How to Record Hundreds of Episodes and Avoid Burning Out? #2

Improve Podcast School – episode 2

74% of successful podcasters have published more than 100 episodes.

While it is still possible to monetize with fewer episodes, you should plan for the long run. More episodes will translate into a better reputation, more touchpoints with your brand, more opportunities for sales and conversion, and eventually more listeners.

What is equally important, by the time you get to episode 100th, you should have a higher number of marketing and monetization channels than when you are just starting out.

But first, we need to break down the approach of recording 100 episodes into something manageable and bringing you satisfaction as it becomes your day-by-day job.

Anyone can get there. Time goes by, so you need to decide how to spend it, and I’ll try to convince you today that spending it on content creation can be a productive and satisfying process.

01. How many episodes have you published? - podcasting statistics

Here are 5 tips for managing the episode creation process

1. Brainstorm and draft a list of connected episodes.

Start with a brainstorming session, where you will create a list of episodes that will tell a story.

A good brainstorming session will take you some time.

The exact length is difficult to assess as it strongly depends on your experience with idea generation, and experience within your field to know if the idea is something your audience is actually interested in listening to.

You can expect at least an hour or two to produce a good list of usable topics. 

I find it takes me more time, as I like to explore new ideas, and sometimes I go into the rabbit hole when searching for a great topic.

If this is your first time and you are starting out, you should aim at around 20 to 30 episode ideas. Of course, to get to episode 100 you will need 3 or 4 brainstorming sessions, but for now, that is enough to get you started.

If this is your first brainstorming, remember that you sometimes need to burn through poor ideas before getting to the good ones. So don’t be afraid to reassess the idea and throw it away if you conclude that an idea won’t work well. So to get to 20 usable ideas you might need to go through 40 idea candidates.

Other times you will start producing good ideas much faster.

It takes some practice and is definitely a skill that you can develop over time.

Later you should also take feedback into account – which episodes outperformed others and which had a really good response from your audience.

A good list will also direct your whole creative process. You will be able to deliver more value when episodes have a common theme instead of just jumping from one idea to another.

Having a list is also crucial, so you don’t have to come up every time with an idea before you record. 

It is also a solution to a creativity block.

You can just start recording going off of your list.

2. How to find an angle for episodes to capture attention?

A list of ideas is just a start.

And the success of your show doesn’t solely rest in the idea for your show or topics of your episodes but about the angle.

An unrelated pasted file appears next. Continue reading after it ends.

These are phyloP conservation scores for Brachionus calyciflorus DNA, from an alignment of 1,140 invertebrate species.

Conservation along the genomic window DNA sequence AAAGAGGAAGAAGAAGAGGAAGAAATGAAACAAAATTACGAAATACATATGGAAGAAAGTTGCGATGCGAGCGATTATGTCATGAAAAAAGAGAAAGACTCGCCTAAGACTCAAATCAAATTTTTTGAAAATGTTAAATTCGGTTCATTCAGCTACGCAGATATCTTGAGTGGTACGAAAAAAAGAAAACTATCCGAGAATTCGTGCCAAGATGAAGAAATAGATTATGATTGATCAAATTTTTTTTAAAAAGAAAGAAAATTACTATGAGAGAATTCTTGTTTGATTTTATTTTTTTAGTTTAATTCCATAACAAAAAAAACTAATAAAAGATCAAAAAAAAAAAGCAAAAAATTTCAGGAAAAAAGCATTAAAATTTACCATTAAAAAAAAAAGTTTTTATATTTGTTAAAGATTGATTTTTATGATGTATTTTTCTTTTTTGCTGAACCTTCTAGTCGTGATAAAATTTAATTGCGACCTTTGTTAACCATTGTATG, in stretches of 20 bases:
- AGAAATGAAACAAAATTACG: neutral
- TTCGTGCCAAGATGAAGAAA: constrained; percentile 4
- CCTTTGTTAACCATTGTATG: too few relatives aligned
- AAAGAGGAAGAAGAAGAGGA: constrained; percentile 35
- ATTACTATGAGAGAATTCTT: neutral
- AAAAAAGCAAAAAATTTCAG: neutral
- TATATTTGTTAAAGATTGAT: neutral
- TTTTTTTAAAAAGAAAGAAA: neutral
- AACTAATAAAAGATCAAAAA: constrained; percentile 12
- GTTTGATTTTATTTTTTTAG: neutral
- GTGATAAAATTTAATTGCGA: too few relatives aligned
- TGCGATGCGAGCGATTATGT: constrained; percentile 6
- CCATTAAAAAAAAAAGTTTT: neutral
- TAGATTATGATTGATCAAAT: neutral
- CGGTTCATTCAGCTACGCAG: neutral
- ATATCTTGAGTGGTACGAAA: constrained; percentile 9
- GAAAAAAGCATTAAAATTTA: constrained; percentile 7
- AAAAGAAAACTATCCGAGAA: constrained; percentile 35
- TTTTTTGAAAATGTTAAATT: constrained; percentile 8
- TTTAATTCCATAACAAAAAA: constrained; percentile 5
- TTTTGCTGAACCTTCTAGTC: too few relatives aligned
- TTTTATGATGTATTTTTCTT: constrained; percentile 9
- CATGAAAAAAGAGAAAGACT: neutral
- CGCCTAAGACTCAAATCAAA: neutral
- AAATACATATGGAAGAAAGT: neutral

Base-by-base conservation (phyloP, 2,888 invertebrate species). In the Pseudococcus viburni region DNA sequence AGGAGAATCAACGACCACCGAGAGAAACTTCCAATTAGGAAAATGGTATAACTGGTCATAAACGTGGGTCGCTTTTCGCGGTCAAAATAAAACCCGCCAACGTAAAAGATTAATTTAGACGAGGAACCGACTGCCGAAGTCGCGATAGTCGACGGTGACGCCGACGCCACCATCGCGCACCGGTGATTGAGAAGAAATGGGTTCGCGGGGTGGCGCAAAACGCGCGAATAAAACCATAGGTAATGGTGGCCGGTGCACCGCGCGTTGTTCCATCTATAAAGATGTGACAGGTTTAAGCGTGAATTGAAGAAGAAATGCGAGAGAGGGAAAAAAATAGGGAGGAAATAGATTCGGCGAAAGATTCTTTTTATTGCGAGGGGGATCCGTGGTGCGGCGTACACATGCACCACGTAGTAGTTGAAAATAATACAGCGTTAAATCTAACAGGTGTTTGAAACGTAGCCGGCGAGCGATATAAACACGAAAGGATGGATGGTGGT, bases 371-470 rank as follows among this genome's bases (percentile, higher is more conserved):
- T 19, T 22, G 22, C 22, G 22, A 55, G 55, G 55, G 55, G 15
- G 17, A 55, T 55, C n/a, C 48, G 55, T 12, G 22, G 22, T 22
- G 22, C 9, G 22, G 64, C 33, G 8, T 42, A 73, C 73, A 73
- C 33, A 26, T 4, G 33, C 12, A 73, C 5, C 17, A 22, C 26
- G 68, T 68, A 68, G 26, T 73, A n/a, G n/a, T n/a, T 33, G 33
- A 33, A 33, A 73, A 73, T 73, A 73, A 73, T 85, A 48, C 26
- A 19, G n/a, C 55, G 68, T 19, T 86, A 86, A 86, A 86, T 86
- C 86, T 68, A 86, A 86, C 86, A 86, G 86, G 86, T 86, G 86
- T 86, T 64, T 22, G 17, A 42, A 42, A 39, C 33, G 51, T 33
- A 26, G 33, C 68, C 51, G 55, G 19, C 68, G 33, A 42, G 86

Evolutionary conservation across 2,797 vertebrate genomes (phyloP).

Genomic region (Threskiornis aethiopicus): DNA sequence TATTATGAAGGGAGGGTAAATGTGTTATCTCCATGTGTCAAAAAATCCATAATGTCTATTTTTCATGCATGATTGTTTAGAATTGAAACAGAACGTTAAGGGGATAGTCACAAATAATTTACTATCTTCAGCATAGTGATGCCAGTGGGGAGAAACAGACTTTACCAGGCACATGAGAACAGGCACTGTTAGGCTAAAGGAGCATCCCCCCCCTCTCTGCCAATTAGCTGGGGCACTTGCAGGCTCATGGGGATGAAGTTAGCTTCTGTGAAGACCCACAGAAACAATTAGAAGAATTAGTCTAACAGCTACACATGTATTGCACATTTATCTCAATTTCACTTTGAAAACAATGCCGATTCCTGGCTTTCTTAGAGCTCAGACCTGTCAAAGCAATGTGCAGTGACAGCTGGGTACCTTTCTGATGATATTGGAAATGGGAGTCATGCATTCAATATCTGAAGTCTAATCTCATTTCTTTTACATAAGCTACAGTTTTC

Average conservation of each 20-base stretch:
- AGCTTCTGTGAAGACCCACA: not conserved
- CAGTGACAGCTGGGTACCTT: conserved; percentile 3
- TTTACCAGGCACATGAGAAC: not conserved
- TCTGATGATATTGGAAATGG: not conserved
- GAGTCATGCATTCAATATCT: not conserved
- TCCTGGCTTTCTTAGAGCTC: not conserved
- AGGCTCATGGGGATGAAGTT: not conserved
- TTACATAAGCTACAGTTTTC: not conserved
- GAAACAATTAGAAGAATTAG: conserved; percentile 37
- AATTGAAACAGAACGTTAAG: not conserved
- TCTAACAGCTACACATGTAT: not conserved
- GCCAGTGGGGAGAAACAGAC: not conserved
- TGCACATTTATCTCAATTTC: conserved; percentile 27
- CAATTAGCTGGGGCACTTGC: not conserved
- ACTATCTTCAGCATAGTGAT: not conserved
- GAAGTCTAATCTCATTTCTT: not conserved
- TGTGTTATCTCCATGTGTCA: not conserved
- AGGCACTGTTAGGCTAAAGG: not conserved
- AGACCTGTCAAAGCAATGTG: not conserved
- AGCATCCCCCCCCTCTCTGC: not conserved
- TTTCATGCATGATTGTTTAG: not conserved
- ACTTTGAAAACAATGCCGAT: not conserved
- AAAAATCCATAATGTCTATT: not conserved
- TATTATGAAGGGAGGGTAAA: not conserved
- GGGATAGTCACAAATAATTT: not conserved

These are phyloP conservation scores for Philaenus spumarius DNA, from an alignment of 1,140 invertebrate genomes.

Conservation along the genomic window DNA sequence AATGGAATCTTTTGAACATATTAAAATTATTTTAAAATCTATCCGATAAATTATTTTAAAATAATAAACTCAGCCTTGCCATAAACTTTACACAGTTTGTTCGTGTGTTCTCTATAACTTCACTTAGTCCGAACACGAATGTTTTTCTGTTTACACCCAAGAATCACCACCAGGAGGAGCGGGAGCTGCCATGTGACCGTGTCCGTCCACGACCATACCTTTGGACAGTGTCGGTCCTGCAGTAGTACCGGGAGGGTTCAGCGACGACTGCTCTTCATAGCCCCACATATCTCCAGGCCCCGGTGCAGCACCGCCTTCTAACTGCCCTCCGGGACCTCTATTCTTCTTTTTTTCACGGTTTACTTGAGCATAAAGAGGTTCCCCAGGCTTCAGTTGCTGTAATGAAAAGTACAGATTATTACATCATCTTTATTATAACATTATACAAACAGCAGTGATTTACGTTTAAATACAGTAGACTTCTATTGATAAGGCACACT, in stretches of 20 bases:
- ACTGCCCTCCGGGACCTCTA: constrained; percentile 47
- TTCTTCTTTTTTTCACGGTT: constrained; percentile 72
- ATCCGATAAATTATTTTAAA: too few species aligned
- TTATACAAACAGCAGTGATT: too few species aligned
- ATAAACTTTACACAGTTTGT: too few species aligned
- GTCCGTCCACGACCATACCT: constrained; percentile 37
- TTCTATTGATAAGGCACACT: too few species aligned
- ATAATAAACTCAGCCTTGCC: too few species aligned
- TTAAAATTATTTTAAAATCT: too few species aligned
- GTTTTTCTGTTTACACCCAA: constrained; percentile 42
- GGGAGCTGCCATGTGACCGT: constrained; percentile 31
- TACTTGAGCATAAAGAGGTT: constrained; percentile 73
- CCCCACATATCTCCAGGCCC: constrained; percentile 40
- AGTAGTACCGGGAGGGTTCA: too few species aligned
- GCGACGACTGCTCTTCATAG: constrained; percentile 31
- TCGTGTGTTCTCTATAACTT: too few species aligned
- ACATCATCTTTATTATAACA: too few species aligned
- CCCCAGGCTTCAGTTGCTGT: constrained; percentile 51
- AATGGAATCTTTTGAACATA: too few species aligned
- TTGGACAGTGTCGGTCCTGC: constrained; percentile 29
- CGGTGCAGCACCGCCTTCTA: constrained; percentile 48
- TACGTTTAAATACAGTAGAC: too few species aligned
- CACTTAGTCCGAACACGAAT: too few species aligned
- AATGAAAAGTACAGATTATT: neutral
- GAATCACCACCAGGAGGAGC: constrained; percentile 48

Sometimes people call it “being unique”. But I find that statement an oversimplification, as unique doesn’t mean entertaining, useful, or inspiring.

Unique gets often translated to a simple one dimension, for example, but not exclusively, let’s be controversial.

But that should also be avoided just because it gets emotions up.

Being controversial on-demand can lead also to poor reputation but also a low satisfaction from your work.

Rather, find an aspect that captures your imagination and presents information or opinions you have in an attractive and attention-capturing form.

This applies to all types of podcasts or commentary-style shows.

There are dozens of shows on marketing, business, or even movies and tv.

Do we really need another movie review show?

Not really, not unless you have something useful or inspiring to add.

It is worth remembering that you can perfect your style with each episode.

But you should have at least a vision for how your style, your angle should sound and feel.

In this particular case, it is not only about your listener.

That angle for your show also needs to be attractive to you as a creator.

For me, the best angle for content right now is to be useful – to solve people’s problems in an easy-to-understand and easy-to-replicate way. That is what motivates me.

And you will need to motivate yourself to record all those episodes.

Make it fun, educating, and entertaining for yourself and your listeners.

3. Where to find inspiration for ways to present ideas?

Now when you already have a list of ideas and an angle on your topic, you are on the path to getting to your 100th episode.

But soon, the repetitiveness might kick in. Even a good list of ideas and an interesting angle might be fatiguing.

Any work can be fatiguing. And being on a constant treadmill of creating and releasing episodes is more than some people can handle.

A solution depending on your niche might be to look for additional inspirations.